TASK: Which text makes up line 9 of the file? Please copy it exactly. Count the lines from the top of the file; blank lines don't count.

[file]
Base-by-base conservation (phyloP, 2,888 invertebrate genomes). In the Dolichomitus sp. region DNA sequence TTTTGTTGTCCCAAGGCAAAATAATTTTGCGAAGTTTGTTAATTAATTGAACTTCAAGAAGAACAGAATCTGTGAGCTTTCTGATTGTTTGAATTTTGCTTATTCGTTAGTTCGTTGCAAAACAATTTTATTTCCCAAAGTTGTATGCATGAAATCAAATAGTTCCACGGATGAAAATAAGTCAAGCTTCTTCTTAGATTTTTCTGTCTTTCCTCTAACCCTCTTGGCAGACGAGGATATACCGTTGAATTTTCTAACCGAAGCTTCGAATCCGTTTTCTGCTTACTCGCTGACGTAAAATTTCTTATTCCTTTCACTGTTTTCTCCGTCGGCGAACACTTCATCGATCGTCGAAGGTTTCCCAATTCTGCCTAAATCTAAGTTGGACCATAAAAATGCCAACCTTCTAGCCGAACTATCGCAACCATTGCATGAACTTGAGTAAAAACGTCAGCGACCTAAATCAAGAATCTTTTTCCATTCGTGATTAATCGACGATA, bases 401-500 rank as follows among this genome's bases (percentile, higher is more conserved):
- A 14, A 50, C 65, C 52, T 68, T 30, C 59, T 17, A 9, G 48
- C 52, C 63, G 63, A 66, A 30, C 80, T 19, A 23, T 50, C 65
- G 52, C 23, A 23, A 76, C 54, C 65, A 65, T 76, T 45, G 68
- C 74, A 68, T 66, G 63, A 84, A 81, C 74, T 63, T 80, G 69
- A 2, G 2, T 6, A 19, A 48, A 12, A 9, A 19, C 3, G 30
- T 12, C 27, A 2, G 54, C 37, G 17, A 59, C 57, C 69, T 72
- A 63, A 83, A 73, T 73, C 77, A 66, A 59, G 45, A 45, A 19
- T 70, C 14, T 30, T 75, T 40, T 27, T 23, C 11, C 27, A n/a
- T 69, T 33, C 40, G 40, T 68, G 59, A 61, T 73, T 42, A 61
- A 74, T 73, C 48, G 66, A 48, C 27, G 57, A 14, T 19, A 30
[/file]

- T 70, C 14, T 30, T 75, T 40, T 27, T 23, C 11, C 27, A n/a